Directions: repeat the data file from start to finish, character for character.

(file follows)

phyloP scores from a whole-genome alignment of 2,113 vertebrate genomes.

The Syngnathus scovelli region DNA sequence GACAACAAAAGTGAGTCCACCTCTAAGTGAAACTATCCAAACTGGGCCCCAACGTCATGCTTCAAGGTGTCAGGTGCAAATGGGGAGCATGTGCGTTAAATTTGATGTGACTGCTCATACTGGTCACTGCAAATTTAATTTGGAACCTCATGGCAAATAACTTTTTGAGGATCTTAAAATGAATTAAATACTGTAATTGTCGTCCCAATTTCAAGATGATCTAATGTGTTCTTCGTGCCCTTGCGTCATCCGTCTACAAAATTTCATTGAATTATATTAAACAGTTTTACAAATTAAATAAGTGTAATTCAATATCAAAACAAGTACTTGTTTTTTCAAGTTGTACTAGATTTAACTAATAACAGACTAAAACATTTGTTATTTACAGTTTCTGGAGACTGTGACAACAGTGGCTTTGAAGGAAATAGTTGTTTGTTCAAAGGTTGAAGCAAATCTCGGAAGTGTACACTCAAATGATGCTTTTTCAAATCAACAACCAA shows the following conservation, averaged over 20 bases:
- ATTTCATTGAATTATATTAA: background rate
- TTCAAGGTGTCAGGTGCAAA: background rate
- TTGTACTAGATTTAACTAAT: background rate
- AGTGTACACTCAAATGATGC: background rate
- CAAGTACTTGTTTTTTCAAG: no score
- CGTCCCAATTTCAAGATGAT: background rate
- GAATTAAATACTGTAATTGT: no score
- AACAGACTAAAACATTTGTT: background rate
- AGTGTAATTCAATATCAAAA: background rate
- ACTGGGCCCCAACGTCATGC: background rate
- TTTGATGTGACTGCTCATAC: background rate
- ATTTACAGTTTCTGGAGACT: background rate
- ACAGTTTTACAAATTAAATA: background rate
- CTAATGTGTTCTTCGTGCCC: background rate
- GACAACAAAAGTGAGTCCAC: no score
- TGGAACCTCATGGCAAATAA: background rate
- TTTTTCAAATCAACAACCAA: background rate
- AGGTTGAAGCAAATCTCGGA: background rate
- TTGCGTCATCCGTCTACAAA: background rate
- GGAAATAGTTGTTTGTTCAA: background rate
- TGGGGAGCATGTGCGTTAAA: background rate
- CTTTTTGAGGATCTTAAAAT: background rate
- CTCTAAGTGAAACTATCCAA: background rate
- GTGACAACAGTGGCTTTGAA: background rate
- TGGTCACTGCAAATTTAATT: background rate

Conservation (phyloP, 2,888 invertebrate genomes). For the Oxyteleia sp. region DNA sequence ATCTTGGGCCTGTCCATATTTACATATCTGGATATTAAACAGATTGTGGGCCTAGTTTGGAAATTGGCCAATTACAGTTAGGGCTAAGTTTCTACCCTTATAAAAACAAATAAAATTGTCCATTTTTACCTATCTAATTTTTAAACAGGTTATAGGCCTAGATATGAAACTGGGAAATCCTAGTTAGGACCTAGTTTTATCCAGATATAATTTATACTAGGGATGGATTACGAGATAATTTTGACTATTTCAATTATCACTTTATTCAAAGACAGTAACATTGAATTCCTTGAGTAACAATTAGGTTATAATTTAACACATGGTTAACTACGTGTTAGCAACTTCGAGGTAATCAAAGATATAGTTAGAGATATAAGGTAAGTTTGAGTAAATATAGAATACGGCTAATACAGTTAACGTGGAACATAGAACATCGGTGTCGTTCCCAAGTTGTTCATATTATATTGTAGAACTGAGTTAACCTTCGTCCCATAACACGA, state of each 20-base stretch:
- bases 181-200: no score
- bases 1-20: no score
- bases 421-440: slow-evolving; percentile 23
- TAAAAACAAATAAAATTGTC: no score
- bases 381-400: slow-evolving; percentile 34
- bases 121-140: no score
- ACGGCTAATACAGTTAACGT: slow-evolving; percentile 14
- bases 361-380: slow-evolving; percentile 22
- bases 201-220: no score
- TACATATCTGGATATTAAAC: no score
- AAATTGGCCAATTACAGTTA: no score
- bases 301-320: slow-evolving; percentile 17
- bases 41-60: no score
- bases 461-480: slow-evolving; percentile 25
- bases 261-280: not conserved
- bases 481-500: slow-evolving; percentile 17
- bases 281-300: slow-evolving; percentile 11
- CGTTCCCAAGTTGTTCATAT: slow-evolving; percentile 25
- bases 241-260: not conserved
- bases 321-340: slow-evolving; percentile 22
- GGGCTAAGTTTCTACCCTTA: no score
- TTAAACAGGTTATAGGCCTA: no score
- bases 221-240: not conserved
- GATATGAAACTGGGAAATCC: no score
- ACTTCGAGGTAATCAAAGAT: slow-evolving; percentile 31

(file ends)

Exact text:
phyloP scores from a whole-genome alignment of 2,113 vertebrate genomes.

The Syngnathus scovelli region DNA sequence GACAACAAAAGTGAGTCCACCTCTAAGTGAAACTATCCAAACTGGGCCCCAACGTCATGCTTCAAGGTGTCAGGTGCAAATGGGGAGCATGTGCGTTAAATTTGATGTGACTGCTCATACTGGTCACTGCAAATTTAATTTGGAACCTCATGGCAAATAACTTTTTGAGGATCTTAAAATGAATTAAATACTGTAATTGTCGTCCCAATTTCAAGATGATCTAATGTGTTCTTCGTGCCCTTGCGTCATCCGTCTACAAAATTTCATTGAATTATATTAAACAGTTTTACAAATTAAATAAGTGTAATTCAATATCAAAACAAGTACTTGTTTTTTCAAGTTGTACTAGATTTAACTAATAACAGACTAAAACATTTGTTATTTACAGTTTCTGGAGACTGTGACAACAGTGGCTTTGAAGGAAATAGTTGTTTGTTCAAAGGTTGAAGCAAATCTCGGAAGTGTACACTCAAATGATGCTTTTTCAAATCAACAACCAA shows the following conservation, averaged over 20 bases:
- ATTTCATTGAATTATATTAA: background rate
- TTCAAGGTGTCAGGTGCAAA: background rate
- TTGTACTAGATTTAACTAAT: background rate
- AGTGTACACTCAAATGATGC: background rate
- CAAGTACTTGTTTTTTCAAG: no score
- CGTCCCAATTTCAAGATGAT: background rate
- GAATTAAATACTGTAATTGT: no score
- AACAGACTAAAACATTTGTT: background rate
- AGTGTAATTCAATATCAAAA: background rate
- ACTGGGCCCCAACGTCATGC: background rate
- TTTGATGTGACTGCTCATAC: background rate
- ATTTACAGTTTCTGGAGACT: background rate
- ACAGTTTTACAAATTAAATA: background rate
- CTAATGTGTTCTTCGTGCCC: background rate
- GACAACAAAAGTGAGTCCAC: no score
- TGGAACCTCATGGCAAATAA: background rate
- TTTTTCAAATCAACAACCAA: background rate
- AGGTTGAAGCAAATCTCGGA: background rate
- TTGCGTCATCCGTCTACAAA: background rate
- GGAAATAGTTGTTTGTTCAA: background rate
- TGGGGAGCATGTGCGTTAAA: background rate
- CTTTTTGAGGATCTTAAAAT: background rate
- CTCTAAGTGAAACTATCCAA: background rate
- GTGACAACAGTGGCTTTGAA: background rate
- TGGTCACTGCAAATTTAATT: background rate

Conservation (phyloP, 2,888 invertebrate genomes). For the Oxyteleia sp. region DNA sequence ATCTTGGGCCTGTCCATATTTACATATCTGGATATTAAACAGATTGTGGGCCTAGTTTGGAAATTGGCCAATTACAGTTAGGGCTAAGTTTCTACCCTTATAAAAACAAATAAAATTGTCCATTTTTACCTATCTAATTTTTAAACAGGTTATAGGCCTAGATATGAAACTGGGAAATCCTAGTTAGGACCTAGTTTTATCCAGATATAATTTATACTAGGGATGGATTACGAGATAATTTTGACTATTTCAATTATCACTTTATTCAAAGACAGTAACATTGAATTCCTTGAGTAACAATTAGGTTATAATTTAACACATGGTTAACTACGTGTTAGCAACTTCGAGGTAATCAAAGATATAGTTAGAGATATAAGGTAAGTTTGAGTAAATATAGAATACGGCTAATACAGTTAACGTGGAACATAGAACATCGGTGTCGTTCCCAAGTTGTTCATATTATATTGTAGAACTGAGTTAACCTTCGTCCCATAACACGA, state of each 20-base stretch:
- bases 181-200: no score
- bases 1-20: no score
- bases 421-440: slow-evolving; percentile 23
- TAAAAACAAATAAAATTGTC: no score
- bases 381-400: slow-evolving; percentile 34
- bases 121-140: no score
- ACGGCTAATACAGTTAACGT: slow-evolving; percentile 14
- bases 361-380: slow-evolving; percentile 22
- bases 201-220: no score
- TACATATCTGGATATTAAAC: no score
- AAATTGGCCAATTACAGTTA: no score
- bases 301-320: slow-evolving; percentile 17
- bases 41-60: no score
- bases 461-480: slow-evolving; percentile 25
- bases 261-280: not conserved
- bases 481-500: slow-evolving; percentile 17
- bases 281-300: slow-evolving; percentile 11
- CGTTCCCAAGTTGTTCATAT: slow-evolving; percentile 25
- bases 241-260: not conserved
- bases 321-340: slow-evolving; percentile 22
- GGGCTAAGTTTCTACCCTTA: no score
- TTAAACAGGTTATAGGCCTA: no score
- bases 221-240: not conserved
- GATATGAAACTGGGAAATCC: no score
- ACTTCGAGGTAATCAAAGAT: slow-evolving; percentile 31